Tuesday, 28 October 2008

The Wrestler [The Review]

Mickey Rourke stars as the washed-up New Jersey wrestler in this Oscar-tipped low-budget movie, due for US release on 19th December.

Rourke's performance as the washed-up eighties actor playing a washed-up eighties wrestler has gripped those cultural commentators who have already seen it. Nobody ever thought this would happen – a comeback performance from Mickey Rourke many years on from his 1980’s triumphs with Barfly, Angel Heart, 9½ Weeks and Rumblefish.

Rourke plays Randy ‘The Ram’ Robinson (and gets annoyed when people use his real name), a career wrestler who is still putting on performances way past his sell-by date and having to supplement his meagre income with work heaving crates in a warehouse. He lives in a trailer park, is estranged from his daughter and seems to have few friends, even though he’s popular with his fans and his fellow wrestlers. During one event he suffers a cardiac arrest, and briefly retires, involving a humiliating stint on a deli counter in a supermarket.

Tempted by a rematch of his most famous fight back in 1986, he unwisely agrees the fight, the massive bypass scar still healing across his chest, pumping himself full if pharmaceuticals and steroids to build up bulk.

Director Darren Aronofsky is best when he plays his New York card – fancifully in Pi, but very down-to-earth in Requiem for a Dream (2000), a film whose central performance, with Ellen Burstyn as a middle-aged woman addicted to speed-filled slimming cures, won an Oscar. Here he’s in New Jersey. This is a cold and fairly uninviting place, and the hand-held camerawork accentuates the feeling of a documentary.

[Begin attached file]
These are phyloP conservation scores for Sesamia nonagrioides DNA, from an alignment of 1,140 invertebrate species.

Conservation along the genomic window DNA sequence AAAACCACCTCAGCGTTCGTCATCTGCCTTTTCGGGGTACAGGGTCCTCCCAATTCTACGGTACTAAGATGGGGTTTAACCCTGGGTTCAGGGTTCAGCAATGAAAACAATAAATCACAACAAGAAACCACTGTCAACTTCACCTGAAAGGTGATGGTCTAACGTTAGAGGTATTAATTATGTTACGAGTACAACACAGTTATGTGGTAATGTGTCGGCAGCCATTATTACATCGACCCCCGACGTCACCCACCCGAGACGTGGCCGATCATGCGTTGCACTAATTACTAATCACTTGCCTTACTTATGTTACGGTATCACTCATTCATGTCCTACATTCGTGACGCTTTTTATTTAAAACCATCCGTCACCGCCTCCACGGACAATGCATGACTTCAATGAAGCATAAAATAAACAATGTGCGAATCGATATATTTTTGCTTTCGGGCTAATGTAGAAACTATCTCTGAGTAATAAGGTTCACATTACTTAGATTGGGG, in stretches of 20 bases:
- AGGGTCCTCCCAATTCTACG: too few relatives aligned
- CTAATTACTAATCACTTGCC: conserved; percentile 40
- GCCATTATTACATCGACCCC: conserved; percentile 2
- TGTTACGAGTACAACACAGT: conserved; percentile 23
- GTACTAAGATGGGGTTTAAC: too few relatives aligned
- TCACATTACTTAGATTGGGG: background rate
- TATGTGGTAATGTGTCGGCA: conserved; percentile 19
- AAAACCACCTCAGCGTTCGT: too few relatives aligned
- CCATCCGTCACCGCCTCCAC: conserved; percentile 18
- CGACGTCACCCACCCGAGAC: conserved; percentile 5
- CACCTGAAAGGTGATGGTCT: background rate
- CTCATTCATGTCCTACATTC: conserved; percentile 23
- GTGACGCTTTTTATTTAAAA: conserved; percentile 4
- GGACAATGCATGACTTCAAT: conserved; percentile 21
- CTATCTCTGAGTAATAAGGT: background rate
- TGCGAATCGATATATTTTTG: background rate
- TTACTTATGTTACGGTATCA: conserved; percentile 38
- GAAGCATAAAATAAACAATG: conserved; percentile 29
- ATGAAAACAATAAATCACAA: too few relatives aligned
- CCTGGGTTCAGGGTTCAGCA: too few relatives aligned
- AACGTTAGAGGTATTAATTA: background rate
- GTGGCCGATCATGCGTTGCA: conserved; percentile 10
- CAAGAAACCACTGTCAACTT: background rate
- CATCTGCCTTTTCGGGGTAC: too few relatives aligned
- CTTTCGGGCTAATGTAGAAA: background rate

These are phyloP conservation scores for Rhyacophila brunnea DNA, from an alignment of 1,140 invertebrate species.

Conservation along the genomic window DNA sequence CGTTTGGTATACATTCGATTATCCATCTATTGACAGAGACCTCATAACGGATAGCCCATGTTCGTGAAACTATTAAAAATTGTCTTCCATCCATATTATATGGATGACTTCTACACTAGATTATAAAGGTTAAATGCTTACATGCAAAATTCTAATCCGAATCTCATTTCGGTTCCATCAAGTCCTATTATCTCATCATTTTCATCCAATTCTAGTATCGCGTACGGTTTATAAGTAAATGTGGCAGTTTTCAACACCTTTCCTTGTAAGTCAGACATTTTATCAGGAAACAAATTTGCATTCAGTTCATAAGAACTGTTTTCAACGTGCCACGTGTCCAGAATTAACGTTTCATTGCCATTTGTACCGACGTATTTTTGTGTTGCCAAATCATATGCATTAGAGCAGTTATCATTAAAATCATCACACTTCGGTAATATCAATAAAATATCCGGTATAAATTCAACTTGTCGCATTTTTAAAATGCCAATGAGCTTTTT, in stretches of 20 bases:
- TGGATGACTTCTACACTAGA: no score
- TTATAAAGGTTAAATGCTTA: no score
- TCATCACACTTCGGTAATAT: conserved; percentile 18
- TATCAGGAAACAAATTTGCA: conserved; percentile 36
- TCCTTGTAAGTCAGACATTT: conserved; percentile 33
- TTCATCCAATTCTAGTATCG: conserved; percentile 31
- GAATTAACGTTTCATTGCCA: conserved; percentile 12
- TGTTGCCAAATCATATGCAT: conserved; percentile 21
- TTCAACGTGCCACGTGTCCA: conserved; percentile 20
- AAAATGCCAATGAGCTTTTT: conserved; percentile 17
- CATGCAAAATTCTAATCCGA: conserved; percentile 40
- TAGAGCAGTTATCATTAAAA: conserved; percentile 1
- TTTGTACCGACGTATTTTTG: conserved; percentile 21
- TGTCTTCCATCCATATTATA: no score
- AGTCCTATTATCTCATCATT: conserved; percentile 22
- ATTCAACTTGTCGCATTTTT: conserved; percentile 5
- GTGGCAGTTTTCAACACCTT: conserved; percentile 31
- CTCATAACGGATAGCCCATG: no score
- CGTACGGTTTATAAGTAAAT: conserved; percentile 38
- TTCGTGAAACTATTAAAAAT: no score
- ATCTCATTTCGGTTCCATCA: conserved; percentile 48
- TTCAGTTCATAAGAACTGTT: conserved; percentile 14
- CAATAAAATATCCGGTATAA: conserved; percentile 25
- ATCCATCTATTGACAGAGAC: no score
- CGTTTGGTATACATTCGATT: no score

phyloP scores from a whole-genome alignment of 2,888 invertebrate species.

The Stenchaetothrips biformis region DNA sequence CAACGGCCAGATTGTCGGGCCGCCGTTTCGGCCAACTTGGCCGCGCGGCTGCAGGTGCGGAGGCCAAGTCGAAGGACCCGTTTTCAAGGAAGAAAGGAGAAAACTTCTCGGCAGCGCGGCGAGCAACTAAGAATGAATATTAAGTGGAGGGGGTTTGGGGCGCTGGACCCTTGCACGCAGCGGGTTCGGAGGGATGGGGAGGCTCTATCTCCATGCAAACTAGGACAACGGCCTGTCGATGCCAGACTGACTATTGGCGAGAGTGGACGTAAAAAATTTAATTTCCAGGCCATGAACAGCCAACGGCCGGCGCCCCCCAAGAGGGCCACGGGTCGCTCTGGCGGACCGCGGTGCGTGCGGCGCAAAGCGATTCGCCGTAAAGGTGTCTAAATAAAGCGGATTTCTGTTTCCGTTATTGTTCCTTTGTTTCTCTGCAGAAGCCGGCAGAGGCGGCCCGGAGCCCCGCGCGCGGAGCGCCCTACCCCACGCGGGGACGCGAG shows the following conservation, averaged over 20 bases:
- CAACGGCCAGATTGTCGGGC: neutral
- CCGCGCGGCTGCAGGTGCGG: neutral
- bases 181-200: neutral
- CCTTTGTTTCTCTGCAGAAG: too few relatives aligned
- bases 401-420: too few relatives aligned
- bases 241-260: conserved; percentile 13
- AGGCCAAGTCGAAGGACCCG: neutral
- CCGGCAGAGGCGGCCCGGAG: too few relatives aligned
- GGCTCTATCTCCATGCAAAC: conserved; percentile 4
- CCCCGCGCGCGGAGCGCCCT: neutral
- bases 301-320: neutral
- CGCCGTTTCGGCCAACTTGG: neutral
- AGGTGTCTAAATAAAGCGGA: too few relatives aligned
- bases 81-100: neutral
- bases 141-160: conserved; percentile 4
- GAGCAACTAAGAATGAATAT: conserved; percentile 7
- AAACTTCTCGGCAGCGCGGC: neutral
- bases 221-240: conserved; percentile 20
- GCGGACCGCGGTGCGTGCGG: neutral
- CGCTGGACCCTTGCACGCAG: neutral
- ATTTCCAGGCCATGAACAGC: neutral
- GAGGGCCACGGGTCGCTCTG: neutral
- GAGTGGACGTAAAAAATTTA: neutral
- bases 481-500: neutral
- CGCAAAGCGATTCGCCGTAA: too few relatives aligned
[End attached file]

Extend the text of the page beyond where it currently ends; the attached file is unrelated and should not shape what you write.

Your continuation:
The environment is wintry and decaying, but the wrestling ring, somehow, always feel warm – and its understandable why Randy feels forever drawn back to it. It’s not like it was however; he was to endure many novelty, gothic acts, which involve a great deal of superficial mutilation and bleeding. The audience, these days, doesn’t want peroxided men in spangly tights and Guns and Roses on the soundtrack. They want rivers of blood.

Randy describes himself as a ‘big broken piece of meat’ and that is the feeling that Rourke gives with every inch of his performance. Indeed, the final speech that Randy gives at the end could as well describe the troubled career of Rourke himself, who at one time retired from acting to box professionally.

There’s hardly a scene where we don’t see Randy, whether he’s trying to make friendly with his angry, estranged daughter, getting picked up by a slightly suspect female fan, or in the ring with fights. There are no Rocky style training sequences. Training sequences are, to be honest, pretty boring. Instead we get more attention payed to the unexpected femininity of these super-masculine figures – the care they take with their hair being dyed, the tanning, the obsession with the body beautiful.

This isn’t Rocky, this is rock-bottom. Both Aronofsky and Rourke have pulled of a spectacular, shining comeback here – Aronofsky from the disaster of The Fountain and Rourke from the disaster of his life. This film is highly recommended.

***** stars our of five

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